• Charon1

    Still from Charon

  • Charon2

    Still from Charon

  • Charon3

    Still from Charon

  • Charon4

    Still from Charon

  • Charon5

    Sketch from Charon

  • Charon6

    Sketch from Charon

  • Charon9

    Behind the Scenes from Charon

  • Charon10

    Behind the Scenes from Charon

  • Charon11

    Behind the Scenes from Charon

  • Charon13

    Poster from Charon

Music

David Wilson, John Malcolm Moore and Keaton Henson: Charon

Posted by Will Hudson,

It’s not often you get a music video crediting three different directors but judging by David Wilson, John Malcolm Moore and Keaton Henson’s latest work it might become a little more regular if the results are anything to go by. The video, Charon for Keaton’s latest release is out today and we caught up with the three of them to find out more…

Hello David, John and Keaton, the music video’s co-directed by all three of you. How did that come about?

Keaton Henson: Well, me and John have been working together on my music videos for a while now, and I’d always had this idea in the back of my mind. I introduced John to David while working on The Japanese Popstars “Let Go” music video and after a while thought I’d mention the project him.
David Wilson: Keaton had a very clear idea in his head of what he wanted to achieve, but he wasn’t quite sure how to achieve it. I initially met up with the both John and Keaton to just discuss the practicality of the project and see how I could help. Our creative input just spiralled that day into a project that completely consumed us all. We managed to create the animatic for the piece within an afternoon; it just seemed to flow out of us, and that’s when we decided we needed to make this piece as a three-person team.
John Malcom Moore: Me and Keaton initially talked to David just to ask for some advice about how to get the project up and running properly, so when he came back to us and wanted to be involved it was such a great moment and got us really excited for the project.

The star of the video (a puppet) is great! Where did you find him?

DW: The puppet was made by Jonny Sabbagh. I’ve known Jonny for ages via Blinkink, the production company I’m signed with. His work’s amazing. He’s spent the past decade churning out iconic puppets, from the Volvic Volcano, and Lily Allen’s little brother Alfie, to an army of Cadbury Chocolate Fingers. For me, there was no one else that could have done the Keaton puppet justice – it had to be him! Not only did he agree to it, he also managed to churn out our puppet in only two days!  The complexity and detail of the puppet’s outstanding, from the tailor-made shirt, to the individually controllable eyebrows!
KH: It’s incredible and the key to the videos tone and quality. It was amazing how much we all began to treat him like another crew member, the second he came out of his bag on set he was immediately treated like the talent and fussed over.

What was the hardest part of production?

DW: This was my first project both producing and directing for a good few years, so, for me the sheer organisational aspect was pretty full on, especially for a two day shoot! I’d say the hardest part of the shoot was getting to the locations. Day 1 involved lugging equipment by hand into the middle of the woodland, with the temperature being approximately -1ºC, and then day 2 involved lugging the same equipment up 4 flights of stairs to the interior location! We definitely earned our bacon sarnies those days!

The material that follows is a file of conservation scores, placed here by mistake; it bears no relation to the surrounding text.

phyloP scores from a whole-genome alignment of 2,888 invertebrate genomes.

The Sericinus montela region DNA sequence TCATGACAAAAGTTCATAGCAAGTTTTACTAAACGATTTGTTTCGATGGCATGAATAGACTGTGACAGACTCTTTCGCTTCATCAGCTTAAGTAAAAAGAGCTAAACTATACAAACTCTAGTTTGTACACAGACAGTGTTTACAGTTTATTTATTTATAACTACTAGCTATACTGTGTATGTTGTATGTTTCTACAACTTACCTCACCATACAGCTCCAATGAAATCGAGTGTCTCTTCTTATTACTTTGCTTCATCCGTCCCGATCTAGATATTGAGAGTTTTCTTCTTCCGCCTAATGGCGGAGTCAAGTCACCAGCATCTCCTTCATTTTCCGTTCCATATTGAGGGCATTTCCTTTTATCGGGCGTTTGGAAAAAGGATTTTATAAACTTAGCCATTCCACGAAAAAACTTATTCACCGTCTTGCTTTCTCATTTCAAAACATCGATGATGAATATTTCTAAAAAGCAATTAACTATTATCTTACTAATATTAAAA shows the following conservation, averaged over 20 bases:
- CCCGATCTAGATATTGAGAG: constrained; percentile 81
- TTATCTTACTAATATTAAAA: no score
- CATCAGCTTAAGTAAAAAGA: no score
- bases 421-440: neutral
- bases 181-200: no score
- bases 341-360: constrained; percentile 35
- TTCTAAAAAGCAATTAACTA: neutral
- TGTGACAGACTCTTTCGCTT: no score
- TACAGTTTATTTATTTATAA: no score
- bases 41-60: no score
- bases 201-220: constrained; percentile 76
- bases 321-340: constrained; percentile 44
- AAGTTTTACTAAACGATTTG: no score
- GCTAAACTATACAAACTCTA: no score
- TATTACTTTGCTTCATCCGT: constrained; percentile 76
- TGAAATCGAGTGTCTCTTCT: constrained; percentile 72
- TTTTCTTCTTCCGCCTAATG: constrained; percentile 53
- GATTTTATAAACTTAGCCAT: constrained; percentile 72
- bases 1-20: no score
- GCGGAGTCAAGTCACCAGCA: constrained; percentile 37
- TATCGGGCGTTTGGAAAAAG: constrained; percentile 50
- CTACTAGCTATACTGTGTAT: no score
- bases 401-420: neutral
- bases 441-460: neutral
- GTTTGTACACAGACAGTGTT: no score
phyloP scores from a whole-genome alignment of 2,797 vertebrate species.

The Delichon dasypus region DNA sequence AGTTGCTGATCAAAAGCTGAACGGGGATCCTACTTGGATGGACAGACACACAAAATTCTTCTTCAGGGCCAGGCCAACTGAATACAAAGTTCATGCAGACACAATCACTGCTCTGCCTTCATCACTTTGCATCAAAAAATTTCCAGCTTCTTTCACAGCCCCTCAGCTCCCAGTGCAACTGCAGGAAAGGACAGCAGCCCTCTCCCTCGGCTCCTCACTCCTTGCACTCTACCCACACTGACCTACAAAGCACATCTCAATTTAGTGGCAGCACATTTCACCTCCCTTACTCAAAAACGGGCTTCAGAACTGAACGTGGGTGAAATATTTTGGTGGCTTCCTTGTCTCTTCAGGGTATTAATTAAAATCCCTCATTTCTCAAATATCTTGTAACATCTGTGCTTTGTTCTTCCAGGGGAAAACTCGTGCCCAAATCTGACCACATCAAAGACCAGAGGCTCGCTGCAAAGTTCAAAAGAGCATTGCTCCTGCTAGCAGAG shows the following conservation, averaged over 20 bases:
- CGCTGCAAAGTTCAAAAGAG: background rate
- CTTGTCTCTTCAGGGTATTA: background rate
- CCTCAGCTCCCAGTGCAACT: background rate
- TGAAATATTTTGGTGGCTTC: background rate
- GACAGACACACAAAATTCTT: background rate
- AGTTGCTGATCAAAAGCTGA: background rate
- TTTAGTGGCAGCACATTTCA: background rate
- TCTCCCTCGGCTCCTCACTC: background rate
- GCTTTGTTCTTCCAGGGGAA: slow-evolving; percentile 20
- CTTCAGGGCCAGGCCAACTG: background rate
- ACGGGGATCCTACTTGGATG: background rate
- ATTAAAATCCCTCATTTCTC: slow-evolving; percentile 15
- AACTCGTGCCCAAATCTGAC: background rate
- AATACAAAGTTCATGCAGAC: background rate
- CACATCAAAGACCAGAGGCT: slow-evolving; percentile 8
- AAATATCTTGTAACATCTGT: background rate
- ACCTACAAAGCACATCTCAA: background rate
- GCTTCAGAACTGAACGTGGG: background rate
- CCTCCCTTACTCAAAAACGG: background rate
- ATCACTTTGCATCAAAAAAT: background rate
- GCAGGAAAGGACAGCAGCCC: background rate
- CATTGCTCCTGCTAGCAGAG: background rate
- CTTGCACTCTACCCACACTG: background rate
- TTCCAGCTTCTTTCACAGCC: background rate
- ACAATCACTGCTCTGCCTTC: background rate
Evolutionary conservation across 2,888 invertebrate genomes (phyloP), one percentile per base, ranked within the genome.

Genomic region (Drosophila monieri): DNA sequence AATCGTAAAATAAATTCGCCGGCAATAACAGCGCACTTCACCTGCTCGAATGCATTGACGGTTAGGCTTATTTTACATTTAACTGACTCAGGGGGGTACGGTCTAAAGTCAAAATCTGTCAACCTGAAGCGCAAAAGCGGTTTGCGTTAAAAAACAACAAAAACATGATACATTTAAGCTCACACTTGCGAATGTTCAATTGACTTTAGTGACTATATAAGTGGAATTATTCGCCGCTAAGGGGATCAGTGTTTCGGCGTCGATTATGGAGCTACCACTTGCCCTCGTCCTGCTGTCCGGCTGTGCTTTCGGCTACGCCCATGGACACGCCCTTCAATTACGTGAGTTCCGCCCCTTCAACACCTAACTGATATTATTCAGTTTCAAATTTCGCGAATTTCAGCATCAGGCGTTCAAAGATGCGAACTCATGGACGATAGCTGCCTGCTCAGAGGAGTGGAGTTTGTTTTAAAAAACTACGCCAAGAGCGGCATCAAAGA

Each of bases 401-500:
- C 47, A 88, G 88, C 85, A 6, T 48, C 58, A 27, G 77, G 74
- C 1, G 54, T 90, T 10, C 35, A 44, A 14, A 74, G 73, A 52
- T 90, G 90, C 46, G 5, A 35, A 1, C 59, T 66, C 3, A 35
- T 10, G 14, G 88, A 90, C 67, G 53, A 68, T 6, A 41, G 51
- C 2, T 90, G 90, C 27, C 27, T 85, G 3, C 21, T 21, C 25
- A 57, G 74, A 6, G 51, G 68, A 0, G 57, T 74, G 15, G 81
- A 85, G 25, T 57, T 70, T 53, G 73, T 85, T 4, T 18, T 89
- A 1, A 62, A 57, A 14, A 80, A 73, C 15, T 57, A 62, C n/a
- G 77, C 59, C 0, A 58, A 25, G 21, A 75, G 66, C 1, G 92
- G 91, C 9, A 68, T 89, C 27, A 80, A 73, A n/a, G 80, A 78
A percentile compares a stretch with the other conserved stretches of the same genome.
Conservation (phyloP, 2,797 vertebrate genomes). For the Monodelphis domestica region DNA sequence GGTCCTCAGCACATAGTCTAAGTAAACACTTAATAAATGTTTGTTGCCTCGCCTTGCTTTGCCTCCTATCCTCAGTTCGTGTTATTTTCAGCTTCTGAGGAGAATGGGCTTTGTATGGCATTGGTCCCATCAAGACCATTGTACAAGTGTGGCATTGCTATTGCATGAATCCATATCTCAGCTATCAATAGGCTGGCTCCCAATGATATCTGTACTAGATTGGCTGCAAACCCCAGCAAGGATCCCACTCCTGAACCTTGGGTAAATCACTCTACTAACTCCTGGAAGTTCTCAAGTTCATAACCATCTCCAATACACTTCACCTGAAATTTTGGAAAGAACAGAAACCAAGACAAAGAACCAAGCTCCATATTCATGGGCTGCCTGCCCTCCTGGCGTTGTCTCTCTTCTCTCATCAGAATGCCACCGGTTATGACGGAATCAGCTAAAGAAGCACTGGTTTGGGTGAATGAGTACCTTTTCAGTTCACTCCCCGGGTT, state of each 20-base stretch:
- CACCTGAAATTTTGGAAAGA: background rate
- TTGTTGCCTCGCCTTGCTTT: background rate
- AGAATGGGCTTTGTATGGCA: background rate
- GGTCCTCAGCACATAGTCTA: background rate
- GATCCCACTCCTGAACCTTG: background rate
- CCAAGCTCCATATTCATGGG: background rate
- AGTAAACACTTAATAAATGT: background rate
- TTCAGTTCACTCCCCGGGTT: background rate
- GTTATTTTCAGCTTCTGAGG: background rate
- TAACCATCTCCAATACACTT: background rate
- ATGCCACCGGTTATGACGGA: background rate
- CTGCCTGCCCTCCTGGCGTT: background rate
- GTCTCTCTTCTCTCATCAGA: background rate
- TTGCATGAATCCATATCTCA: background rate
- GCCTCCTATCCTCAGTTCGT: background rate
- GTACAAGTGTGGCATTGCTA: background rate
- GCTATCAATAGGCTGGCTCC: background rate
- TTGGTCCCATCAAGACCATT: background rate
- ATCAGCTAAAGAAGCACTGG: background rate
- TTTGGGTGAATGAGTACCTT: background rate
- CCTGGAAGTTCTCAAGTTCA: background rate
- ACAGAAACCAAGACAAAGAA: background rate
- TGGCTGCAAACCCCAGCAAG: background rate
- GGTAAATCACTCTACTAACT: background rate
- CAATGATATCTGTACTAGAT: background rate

JMM: The two shoot days were definitely pretty full on. Doing all the puppeteering in that freezing weather whilst wearing a blue screen suit was pretty gruelling. But seeing the results we were getting was so worth it.

Keaton, you’re both a musician and an artist, how did your art affect this video?

KH: Its crazy, just watching the finished product we all agreed that even if subconsciously, the video looks and feels as if you’ve just stepped into one of my drawings, it shares a lot of the themes of my work (the forests, melancholy and death) as well as having the lead character rendered in my illustration style, but even just the muted colours and angles feel like one of my drawings. It felt like the next logical step from the drawn collaboration with David for the “Let Go” video, into blending our skills to a story in a 3D settings.

Also, was it hard working on the video as a co-director when you wrote the song?

KH: I think its important for me to have a say in most creative decisions regarding my music, the songs are so entirely personal that the idea of handing them over to someone else entirely would bother me. I think once we’d made the decision to make it and started work, I kind of had to separate myself and pretend it was someone else’s song, otherwise I would’ve turned into nightmare client and over analysed every decision.

How does the video relate to the song?

KH: Well the song is about two things, loneliness, and eventually, death, so we felt it was important to explore both narratives without making anything too self indulgent (hence replacing me with a somewhat cuddlier puppet version). There is a shot where the characters documents are all neatly laid out, and if you look closely there is a suicide note which essentially consists of the songs lyrics which is how I think of the song in the video really, its his parting words to the world, or perhaps the person who made him feel this way.

Wh-300

Posted by Will Hudson

Will founded It’s Nice That in 2007 and is now director of the company. Once one of the main contributors to the site he has stepped back from writing as the business has expanded. He is a regular guest on the Studio Audience podcast.

Most Recent: Film View Archive

  1. List

    Some writers create page-turners; masters of narrative and plot that compel you to keep on reading. In some ways Joan Didion is the opposite, although her writing is no less compelling. When reading her work, its brilliance stops me dead over and over again, such is her ability to analyse a person, a place or a concept and then articulate her thoughts.